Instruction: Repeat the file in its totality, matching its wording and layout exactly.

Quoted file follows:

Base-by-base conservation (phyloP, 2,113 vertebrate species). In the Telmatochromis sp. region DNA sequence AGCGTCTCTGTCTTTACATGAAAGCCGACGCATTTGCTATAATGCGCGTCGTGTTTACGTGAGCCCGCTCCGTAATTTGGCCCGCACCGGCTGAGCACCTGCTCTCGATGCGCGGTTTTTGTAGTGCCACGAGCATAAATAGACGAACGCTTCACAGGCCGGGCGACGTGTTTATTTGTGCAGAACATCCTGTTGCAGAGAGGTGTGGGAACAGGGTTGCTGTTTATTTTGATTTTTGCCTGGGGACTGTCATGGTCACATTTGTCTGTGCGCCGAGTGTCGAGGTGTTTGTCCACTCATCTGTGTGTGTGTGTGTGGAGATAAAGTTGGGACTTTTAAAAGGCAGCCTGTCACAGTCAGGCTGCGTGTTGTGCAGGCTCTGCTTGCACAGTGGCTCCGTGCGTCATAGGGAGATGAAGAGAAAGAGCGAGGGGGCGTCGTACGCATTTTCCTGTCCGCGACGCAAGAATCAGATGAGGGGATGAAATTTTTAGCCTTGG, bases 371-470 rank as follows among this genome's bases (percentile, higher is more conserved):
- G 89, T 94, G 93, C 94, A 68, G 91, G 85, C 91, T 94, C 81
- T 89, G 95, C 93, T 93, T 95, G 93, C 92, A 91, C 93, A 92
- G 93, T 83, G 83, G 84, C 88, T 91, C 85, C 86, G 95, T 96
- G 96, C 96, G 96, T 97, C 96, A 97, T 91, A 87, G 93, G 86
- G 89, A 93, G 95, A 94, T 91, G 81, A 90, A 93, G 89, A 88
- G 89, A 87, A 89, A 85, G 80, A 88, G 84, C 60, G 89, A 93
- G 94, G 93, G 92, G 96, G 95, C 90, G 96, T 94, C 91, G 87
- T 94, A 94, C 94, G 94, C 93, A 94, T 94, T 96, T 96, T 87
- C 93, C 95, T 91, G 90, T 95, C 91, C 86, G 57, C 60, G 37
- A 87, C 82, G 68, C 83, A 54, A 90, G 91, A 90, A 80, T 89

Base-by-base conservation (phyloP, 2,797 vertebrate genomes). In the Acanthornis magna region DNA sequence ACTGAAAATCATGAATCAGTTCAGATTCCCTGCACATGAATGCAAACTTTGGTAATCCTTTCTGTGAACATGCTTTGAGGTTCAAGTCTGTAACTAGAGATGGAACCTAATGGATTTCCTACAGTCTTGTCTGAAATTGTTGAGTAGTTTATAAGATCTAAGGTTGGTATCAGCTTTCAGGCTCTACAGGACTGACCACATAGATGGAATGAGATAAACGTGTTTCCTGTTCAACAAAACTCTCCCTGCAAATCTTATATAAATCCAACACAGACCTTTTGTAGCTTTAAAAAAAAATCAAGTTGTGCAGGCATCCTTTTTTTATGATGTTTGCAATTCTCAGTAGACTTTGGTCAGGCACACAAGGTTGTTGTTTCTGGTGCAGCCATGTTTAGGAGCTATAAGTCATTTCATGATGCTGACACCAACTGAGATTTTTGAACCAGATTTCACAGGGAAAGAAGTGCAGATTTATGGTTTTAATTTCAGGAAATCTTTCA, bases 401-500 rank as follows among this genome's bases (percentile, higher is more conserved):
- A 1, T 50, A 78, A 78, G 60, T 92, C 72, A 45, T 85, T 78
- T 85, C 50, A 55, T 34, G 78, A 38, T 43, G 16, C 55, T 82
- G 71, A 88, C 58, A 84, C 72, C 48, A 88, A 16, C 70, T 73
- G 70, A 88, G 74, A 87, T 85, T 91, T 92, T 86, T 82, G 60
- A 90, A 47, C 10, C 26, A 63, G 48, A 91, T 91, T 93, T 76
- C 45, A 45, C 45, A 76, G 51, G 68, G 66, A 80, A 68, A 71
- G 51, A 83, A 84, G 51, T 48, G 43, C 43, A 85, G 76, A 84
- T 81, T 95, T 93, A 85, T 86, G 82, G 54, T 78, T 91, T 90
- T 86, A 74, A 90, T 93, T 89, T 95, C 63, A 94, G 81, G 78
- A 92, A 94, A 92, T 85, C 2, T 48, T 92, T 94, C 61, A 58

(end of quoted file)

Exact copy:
Base-by-base conservation (phyloP, 2,113 vertebrate species). In the Telmatochromis sp. region DNA sequence AGCGTCTCTGTCTTTACATGAAAGCCGACGCATTTGCTATAATGCGCGTCGTGTTTACGTGAGCCCGCTCCGTAATTTGGCCCGCACCGGCTGAGCACCTGCTCTCGATGCGCGGTTTTTGTAGTGCCACGAGCATAAATAGACGAACGCTTCACAGGCCGGGCGACGTGTTTATTTGTGCAGAACATCCTGTTGCAGAGAGGTGTGGGAACAGGGTTGCTGTTTATTTTGATTTTTGCCTGGGGACTGTCATGGTCACATTTGTCTGTGCGCCGAGTGTCGAGGTGTTTGTCCACTCATCTGTGTGTGTGTGTGTGGAGATAAAGTTGGGACTTTTAAAAGGCAGCCTGTCACAGTCAGGCTGCGTGTTGTGCAGGCTCTGCTTGCACAGTGGCTCCGTGCGTCATAGGGAGATGAAGAGAAAGAGCGAGGGGGCGTCGTACGCATTTTCCTGTCCGCGACGCAAGAATCAGATGAGGGGATGAAATTTTTAGCCTTGG, bases 371-470 rank as follows among this genome's bases (percentile, higher is more conserved):
- G 89, T 94, G 93, C 94, A 68, G 91, G 85, C 91, T 94, C 81
- T 89, G 95, C 93, T 93, T 95, G 93, C 92, A 91, C 93, A 92
- G 93, T 83, G 83, G 84, C 88, T 91, C 85, C 86, G 95, T 96
- G 96, C 96, G 96, T 97, C 96, A 97, T 91, A 87, G 93, G 86
- G 89, A 93, G 95, A 94, T 91, G 81, A 90, A 93, G 89, A 88
- G 89, A 87, A 89, A 85, G 80, A 88, G 84, C 60, G 89, A 93
- G 94, G 93, G 92, G 96, G 95, C 90, G 96, T 94, C 91, G 87
- T 94, A 94, C 94, G 94, C 93, A 94, T 94, T 96, T 96, T 87
- C 93, C 95, T 91, G 90, T 95, C 91, C 86, G 57, C 60, G 37
- A 87, C 82, G 68, C 83, A 54, A 90, G 91, A 90, A 80, T 89

Base-by-base conservation (phyloP, 2,797 vertebrate genomes). In the Acanthornis magna region DNA sequence ACTGAAAATCATGAATCAGTTCAGATTCCCTGCACATGAATGCAAACTTTGGTAATCCTTTCTGTGAACATGCTTTGAGGTTCAAGTCTGTAACTAGAGATGGAACCTAATGGATTTCCTACAGTCTTGTCTGAAATTGTTGAGTAGTTTATAAGATCTAAGGTTGGTATCAGCTTTCAGGCTCTACAGGACTGACCACATAGATGGAATGAGATAAACGTGTTTCCTGTTCAACAAAACTCTCCCTGCAAATCTTATATAAATCCAACACAGACCTTTTGTAGCTTTAAAAAAAAATCAAGTTGTGCAGGCATCCTTTTTTTATGATGTTTGCAATTCTCAGTAGACTTTGGTCAGGCACACAAGGTTGTTGTTTCTGGTGCAGCCATGTTTAGGAGCTATAAGTCATTTCATGATGCTGACACCAACTGAGATTTTTGAACCAGATTTCACAGGGAAAGAAGTGCAGATTTATGGTTTTAATTTCAGGAAATCTTTCA, bases 401-500 rank as follows among this genome's bases (percentile, higher is more conserved):
- A 1, T 50, A 78, A 78, G 60, T 92, C 72, A 45, T 85, T 78
- T 85, C 50, A 55, T 34, G 78, A 38, T 43, G 16, C 55, T 82
- G 71, A 88, C 58, A 84, C 72, C 48, A 88, A 16, C 70, T 73
- G 70, A 88, G 74, A 87, T 85, T 91, T 92, T 86, T 82, G 60
- A 90, A 47, C 10, C 26, A 63, G 48, A 91, T 91, T 93, T 76
- C 45, A 45, C 45, A 76, G 51, G 68, G 66, A 80, A 68, A 71
- G 51, A 83, A 84, G 51, T 48, G 43, C 43, A 85, G 76, A 84
- T 81, T 95, T 93, A 85, T 86, G 82, G 54, T 78, T 91, T 90
- T 86, A 74, A 90, T 93, T 89, T 95, C 63, A 94, G 81, G 78
- A 92, A 94, A 92, T 85, C 2, T 48, T 92, T 94, C 61, A 58